Approaching the Mekong in a Time of Turbulence

  • Peter A. CoclanisEmail author
Part of the Advances in Global Change Research book series (AGLO, volume 64)


Disputes regarding trans-boundary waters are almost always fraught with difficulty, so it is no surprise that disagreements over rights to the Mekong are proving problematic. Not only are the six nation-states comprising the GMS quite different from one another, but one—the PRC—is a great power. The fact that the source of the Mekong is located on the Tibetan Plateau—that is, within the territorial bounds of the PRC obviously complicates matters further regarding water rights. This paper will address issues regarding governance over the Mekong, issues becoming increasingly pressing every year because of climate change, on the one hand, and upstream dam-building/river diversion schemes, on the other. In so doing, the author will examine several approaches to/rationales for river governance—first-recourse governmental regulation, Chinese IR theories, natural law/environmental ethics, etc.—but will make the case for the efficacy of a transactions-cost approach to addressing issues of trans-boundary water rights on the Mekong. This more voluntaristic approach—which emphasizes efficiency and the accurate ascertainment and allocation, and effective enforcement of property rights regarding concerned parties, public and private—is based loosely on the work of Ronald Coase.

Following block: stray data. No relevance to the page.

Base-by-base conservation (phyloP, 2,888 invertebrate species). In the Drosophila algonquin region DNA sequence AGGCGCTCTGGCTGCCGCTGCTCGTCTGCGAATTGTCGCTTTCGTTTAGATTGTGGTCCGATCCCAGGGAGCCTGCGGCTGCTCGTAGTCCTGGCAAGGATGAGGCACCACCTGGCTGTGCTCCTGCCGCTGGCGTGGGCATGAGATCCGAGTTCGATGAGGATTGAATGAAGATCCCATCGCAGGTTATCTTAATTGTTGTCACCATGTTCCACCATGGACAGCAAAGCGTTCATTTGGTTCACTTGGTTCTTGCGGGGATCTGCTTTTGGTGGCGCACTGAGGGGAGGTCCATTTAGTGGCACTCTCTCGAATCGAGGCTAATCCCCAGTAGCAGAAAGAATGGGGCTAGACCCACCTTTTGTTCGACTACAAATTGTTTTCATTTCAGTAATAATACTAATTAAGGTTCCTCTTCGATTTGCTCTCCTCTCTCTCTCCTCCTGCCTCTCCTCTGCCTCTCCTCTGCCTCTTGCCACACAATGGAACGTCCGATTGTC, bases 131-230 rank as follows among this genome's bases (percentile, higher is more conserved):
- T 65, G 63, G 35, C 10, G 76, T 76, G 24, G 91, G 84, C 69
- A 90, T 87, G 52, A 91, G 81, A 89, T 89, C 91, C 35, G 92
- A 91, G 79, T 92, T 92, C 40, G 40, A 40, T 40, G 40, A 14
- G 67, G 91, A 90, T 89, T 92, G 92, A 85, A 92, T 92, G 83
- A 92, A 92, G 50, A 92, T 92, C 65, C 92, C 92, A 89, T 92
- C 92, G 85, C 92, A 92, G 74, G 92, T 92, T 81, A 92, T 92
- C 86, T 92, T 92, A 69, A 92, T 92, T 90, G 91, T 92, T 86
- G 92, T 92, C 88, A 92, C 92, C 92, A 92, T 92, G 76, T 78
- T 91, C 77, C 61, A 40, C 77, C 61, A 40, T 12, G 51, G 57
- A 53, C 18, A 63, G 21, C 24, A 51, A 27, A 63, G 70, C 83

Mekong River Dams Externalities Governance: Coase 


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Copyright information

© Springer International Publishing AG, part of Springer Nature 2019

Authors and Affiliations

  1. 1.Global Research InstituteUniversity of North Carolina-Chapel HillChapel HillUSA

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